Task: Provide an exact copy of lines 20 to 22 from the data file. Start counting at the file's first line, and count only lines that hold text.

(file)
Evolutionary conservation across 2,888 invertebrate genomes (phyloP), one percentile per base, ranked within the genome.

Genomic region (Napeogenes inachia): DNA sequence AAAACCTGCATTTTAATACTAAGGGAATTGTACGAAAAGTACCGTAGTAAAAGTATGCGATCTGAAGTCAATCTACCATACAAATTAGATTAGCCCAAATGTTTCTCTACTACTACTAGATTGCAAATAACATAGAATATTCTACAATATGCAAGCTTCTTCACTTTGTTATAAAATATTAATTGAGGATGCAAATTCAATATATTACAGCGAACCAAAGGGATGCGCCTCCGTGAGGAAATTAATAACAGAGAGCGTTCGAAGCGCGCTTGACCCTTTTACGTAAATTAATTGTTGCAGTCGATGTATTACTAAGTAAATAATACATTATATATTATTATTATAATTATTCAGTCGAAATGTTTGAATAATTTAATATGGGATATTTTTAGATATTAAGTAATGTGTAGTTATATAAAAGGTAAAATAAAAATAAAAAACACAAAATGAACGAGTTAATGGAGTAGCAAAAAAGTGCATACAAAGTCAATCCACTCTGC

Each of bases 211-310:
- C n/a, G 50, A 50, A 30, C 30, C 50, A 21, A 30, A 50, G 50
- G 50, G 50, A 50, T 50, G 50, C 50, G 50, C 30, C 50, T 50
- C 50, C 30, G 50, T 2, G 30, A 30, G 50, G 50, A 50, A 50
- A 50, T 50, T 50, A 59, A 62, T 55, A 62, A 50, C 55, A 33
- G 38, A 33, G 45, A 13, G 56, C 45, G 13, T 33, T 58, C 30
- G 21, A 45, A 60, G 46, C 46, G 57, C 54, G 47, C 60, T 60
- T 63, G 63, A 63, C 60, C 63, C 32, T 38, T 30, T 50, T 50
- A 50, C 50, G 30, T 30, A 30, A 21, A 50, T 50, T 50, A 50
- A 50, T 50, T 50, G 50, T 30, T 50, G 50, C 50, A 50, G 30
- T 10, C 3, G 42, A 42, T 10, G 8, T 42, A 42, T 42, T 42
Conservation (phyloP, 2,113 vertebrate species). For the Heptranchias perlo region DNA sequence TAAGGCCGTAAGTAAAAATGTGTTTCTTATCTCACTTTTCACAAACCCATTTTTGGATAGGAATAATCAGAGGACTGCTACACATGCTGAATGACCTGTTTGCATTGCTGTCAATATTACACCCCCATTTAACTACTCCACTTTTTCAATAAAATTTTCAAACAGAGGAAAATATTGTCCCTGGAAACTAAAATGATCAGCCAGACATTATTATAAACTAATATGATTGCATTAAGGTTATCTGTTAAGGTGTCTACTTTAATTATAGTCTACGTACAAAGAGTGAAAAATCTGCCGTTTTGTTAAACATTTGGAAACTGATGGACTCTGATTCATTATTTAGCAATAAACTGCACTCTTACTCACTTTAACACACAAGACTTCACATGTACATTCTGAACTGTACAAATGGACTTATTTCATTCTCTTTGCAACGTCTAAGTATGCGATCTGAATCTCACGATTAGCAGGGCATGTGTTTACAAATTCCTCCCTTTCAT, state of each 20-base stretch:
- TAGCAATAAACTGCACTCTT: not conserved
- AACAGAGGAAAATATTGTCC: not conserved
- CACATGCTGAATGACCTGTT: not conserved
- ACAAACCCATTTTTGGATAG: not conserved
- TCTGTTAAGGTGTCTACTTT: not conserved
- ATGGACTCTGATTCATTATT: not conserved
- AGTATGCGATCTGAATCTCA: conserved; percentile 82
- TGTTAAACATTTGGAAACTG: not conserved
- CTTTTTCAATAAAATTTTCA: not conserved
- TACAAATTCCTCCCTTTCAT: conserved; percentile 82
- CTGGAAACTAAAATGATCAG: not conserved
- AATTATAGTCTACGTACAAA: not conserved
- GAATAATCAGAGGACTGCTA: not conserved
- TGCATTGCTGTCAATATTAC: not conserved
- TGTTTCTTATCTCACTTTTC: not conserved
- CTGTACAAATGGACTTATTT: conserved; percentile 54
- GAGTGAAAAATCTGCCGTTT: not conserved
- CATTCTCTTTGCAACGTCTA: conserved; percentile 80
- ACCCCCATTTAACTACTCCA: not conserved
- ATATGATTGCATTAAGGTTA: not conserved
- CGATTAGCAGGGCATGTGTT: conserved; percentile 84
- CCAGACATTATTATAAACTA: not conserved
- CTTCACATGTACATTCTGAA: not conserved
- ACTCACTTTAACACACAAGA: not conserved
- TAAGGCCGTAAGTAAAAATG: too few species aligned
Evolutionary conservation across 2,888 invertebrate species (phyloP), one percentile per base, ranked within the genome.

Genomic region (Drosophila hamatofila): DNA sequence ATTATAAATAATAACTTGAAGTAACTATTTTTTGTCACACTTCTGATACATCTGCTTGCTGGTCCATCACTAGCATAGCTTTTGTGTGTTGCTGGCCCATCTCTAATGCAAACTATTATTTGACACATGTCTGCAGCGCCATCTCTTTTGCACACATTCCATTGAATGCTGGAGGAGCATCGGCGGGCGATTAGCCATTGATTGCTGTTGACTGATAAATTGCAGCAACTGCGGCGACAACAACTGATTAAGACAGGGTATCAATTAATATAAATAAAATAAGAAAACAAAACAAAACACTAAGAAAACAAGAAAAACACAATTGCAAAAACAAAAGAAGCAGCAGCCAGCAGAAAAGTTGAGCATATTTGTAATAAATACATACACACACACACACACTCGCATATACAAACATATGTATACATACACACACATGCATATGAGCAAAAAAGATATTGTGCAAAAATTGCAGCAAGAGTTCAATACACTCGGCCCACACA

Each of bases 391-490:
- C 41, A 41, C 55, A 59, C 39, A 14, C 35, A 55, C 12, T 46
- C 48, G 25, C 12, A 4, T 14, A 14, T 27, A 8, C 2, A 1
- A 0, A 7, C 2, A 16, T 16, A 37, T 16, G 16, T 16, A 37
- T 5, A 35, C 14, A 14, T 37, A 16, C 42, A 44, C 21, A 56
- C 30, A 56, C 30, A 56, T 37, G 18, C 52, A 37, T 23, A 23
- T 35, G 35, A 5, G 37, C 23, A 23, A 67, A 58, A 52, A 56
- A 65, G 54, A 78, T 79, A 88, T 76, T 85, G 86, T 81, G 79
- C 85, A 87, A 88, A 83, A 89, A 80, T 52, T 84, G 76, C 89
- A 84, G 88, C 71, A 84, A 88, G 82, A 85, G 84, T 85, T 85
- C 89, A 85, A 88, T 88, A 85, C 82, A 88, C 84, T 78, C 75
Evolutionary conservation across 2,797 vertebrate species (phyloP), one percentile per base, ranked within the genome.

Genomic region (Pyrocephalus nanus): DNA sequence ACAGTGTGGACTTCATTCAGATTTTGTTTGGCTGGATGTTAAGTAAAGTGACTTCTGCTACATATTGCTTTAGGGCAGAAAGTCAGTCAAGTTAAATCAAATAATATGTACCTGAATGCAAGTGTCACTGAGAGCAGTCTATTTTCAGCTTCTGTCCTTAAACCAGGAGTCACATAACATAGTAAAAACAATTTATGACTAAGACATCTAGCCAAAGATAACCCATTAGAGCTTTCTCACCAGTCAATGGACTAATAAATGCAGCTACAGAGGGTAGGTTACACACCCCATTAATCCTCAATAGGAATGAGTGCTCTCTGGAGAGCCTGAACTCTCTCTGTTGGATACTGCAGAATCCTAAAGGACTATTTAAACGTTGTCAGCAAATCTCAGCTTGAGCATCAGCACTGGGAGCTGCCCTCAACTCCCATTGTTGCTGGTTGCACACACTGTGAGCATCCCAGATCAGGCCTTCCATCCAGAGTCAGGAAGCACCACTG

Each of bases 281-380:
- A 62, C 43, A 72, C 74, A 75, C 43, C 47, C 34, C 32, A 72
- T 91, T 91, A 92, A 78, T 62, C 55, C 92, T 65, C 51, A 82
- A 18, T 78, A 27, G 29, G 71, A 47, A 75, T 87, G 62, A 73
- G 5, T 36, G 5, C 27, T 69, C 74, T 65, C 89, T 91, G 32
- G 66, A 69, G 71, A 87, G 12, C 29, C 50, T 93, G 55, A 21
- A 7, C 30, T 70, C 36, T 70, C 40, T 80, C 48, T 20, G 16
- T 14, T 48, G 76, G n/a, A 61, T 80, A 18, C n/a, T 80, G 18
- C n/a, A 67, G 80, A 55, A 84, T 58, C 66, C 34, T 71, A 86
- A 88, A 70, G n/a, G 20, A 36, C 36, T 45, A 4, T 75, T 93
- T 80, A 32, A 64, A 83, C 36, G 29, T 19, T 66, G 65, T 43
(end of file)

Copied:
- ATGGACTCTGATTCATTATT: not conserved
- AGTATGCGATCTGAATCTCA: conserved; percentile 82
- TGTTAAACATTTGGAAACTG: not conserved